Meta is testing end-to-end encryption for Quest’s VR Messenger app
Meta has been on a multiyear push with Messenger’s end-to-end encryption (E2EE) aspects, and it’s now beginning to study E2EE messaging with its Quest VR quest headsets. With the contemporary v40 tool update, Meta is testing no longer compulsory E2EE for one-on-one messages and calls in VR, in step with a weblog put up, even though it’s unclear what number of people are included in the test or pointers on how to point out on the feature will get to you is inclined to be.
The test arrives alongside a bunch of various necessary contemporary aspects in the v40 update. There are contemporary audio accessibility alternate ideas, including the ability to tweak the audio balance of the left and staunch audio channels and a mono audio feature that potential that you just can listen to the identical audio on the left and staunch speakers.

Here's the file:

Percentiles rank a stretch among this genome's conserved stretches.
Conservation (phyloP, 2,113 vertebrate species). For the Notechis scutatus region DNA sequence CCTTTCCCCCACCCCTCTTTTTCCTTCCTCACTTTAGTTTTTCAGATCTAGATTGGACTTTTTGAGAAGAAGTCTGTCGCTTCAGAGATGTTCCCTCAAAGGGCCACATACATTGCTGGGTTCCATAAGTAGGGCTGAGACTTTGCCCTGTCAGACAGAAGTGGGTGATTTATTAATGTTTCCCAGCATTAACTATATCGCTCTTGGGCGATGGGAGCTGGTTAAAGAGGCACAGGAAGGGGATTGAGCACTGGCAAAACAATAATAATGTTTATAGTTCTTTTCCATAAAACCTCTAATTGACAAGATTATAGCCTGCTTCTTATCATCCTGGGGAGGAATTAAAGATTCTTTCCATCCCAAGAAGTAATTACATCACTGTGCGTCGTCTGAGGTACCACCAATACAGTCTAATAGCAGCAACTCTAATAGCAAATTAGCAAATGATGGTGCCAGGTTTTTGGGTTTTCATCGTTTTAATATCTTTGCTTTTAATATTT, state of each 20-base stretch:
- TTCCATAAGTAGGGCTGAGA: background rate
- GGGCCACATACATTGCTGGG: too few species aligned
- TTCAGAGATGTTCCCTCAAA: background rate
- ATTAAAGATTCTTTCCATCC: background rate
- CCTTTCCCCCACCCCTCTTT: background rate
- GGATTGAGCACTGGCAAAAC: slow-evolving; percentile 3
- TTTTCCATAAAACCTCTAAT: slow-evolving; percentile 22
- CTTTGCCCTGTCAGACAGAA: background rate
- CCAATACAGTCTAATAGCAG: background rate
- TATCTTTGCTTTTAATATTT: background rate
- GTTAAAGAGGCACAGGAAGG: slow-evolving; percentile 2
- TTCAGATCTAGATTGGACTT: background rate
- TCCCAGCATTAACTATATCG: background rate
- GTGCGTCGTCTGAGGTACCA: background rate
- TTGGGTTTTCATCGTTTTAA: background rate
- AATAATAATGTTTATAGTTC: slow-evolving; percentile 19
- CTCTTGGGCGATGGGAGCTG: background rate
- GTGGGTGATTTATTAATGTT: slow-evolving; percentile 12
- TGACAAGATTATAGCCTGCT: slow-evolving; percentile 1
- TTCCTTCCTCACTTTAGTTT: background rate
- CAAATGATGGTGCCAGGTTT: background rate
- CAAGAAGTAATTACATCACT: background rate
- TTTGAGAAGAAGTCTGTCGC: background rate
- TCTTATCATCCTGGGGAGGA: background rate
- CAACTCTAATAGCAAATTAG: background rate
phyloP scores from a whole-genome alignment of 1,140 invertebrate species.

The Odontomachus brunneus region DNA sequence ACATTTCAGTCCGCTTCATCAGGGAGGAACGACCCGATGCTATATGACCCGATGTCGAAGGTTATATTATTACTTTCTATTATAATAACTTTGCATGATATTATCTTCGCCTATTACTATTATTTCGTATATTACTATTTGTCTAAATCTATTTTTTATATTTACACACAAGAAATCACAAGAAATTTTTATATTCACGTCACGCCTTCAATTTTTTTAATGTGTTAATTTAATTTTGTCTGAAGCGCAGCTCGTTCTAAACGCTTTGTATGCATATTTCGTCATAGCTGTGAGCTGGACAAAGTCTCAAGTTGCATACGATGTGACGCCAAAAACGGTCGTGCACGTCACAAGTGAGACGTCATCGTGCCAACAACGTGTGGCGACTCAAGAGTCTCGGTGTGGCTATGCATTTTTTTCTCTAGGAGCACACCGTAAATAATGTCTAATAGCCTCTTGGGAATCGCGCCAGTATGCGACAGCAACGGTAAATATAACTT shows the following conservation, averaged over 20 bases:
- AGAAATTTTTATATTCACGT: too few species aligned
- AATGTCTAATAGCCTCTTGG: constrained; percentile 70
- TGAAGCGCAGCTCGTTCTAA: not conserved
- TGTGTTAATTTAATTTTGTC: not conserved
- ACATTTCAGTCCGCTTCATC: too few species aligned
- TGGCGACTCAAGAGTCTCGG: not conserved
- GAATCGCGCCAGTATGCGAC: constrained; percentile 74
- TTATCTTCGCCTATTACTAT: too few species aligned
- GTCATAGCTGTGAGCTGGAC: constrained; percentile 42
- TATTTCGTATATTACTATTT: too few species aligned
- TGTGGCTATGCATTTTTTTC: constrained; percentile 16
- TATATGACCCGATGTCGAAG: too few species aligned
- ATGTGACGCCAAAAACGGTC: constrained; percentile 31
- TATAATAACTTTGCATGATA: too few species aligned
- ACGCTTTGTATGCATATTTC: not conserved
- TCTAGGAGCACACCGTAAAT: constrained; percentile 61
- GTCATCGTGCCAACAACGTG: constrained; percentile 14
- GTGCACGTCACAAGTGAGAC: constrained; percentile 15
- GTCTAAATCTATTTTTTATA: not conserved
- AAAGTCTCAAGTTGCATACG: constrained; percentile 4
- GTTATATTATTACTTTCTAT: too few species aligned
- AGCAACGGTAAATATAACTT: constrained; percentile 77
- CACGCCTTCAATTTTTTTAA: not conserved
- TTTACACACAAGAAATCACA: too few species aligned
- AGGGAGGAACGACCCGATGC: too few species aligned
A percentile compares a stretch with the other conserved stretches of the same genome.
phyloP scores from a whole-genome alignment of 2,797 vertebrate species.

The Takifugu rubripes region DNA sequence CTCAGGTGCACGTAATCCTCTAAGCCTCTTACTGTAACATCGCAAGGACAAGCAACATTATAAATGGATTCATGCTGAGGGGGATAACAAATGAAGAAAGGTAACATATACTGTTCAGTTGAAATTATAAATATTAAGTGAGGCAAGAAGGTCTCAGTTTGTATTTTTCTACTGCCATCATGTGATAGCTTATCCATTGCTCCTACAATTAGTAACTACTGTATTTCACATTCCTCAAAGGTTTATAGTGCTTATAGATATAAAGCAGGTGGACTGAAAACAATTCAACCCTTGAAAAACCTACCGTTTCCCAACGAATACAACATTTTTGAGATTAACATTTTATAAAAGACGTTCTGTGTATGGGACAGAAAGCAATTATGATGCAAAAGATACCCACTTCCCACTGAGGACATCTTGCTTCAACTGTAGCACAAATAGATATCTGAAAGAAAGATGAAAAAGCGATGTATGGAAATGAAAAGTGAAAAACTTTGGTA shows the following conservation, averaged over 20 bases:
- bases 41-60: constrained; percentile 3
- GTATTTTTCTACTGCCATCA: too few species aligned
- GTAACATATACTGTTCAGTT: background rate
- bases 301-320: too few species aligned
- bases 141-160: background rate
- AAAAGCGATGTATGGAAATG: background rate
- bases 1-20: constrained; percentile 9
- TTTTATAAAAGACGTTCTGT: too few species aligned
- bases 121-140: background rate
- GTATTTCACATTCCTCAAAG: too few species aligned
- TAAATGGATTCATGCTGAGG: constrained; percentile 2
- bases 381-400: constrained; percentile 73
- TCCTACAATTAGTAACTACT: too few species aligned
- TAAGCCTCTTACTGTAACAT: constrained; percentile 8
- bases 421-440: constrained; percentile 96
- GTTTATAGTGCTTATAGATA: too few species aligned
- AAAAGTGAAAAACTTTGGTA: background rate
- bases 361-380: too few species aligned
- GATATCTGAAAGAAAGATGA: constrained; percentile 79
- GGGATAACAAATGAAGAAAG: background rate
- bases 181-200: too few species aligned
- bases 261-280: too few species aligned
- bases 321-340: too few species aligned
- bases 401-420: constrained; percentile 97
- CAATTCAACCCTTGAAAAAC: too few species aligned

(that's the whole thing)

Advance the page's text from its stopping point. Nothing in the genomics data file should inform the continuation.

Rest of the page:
You’ll also now be ready to lock particular particular person apps in the motivate of a sample, which might well be a worthwhile approach to prevent gain admission to to apps that you just don’t prefer a toddler to play with. Previously, it’s most likely you’ll presumably presumably only lock the total headset in the motivate of a sample.
In addition, you’ll now be ready to note visible representations of more physical keyboards in VR as long as they’re connected via Bluetooth. This feature first supported the Logitech Okay830 and Apple’s Magic Keyboard while the spend of a Quest 2 headset, and with v40, you’ll be ready to note representations of the Apple Magic Keyboard with numeric keypad, the Logitech Okay375s, and Logitech MX Keys.